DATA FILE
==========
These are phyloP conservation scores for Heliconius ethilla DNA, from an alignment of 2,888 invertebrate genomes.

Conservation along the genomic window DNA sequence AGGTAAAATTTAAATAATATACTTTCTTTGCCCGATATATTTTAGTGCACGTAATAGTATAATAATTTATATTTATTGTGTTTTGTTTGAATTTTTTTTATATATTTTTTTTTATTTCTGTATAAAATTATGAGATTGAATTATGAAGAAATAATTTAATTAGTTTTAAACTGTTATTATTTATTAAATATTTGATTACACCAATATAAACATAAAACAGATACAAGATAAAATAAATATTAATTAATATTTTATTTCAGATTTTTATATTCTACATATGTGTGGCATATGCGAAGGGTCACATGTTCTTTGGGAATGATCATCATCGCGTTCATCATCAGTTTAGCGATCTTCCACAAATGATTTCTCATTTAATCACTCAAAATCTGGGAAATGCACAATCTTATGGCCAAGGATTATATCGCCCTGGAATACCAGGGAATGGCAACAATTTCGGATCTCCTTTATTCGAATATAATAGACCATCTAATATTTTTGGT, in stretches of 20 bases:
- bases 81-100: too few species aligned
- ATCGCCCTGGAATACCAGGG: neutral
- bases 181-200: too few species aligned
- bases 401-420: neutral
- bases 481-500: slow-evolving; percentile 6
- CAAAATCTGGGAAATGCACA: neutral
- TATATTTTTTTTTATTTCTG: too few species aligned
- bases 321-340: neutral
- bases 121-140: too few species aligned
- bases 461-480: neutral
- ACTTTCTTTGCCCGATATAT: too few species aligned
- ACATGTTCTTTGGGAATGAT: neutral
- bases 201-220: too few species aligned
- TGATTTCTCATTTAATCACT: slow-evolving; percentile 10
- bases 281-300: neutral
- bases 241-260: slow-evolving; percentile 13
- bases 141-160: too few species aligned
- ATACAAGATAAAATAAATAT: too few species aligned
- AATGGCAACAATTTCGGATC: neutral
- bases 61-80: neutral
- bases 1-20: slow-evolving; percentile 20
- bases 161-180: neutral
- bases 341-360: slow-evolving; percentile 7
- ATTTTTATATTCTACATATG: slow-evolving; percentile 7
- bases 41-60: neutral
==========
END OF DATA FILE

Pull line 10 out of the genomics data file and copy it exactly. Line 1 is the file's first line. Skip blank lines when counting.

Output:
- bases 321-340: neutral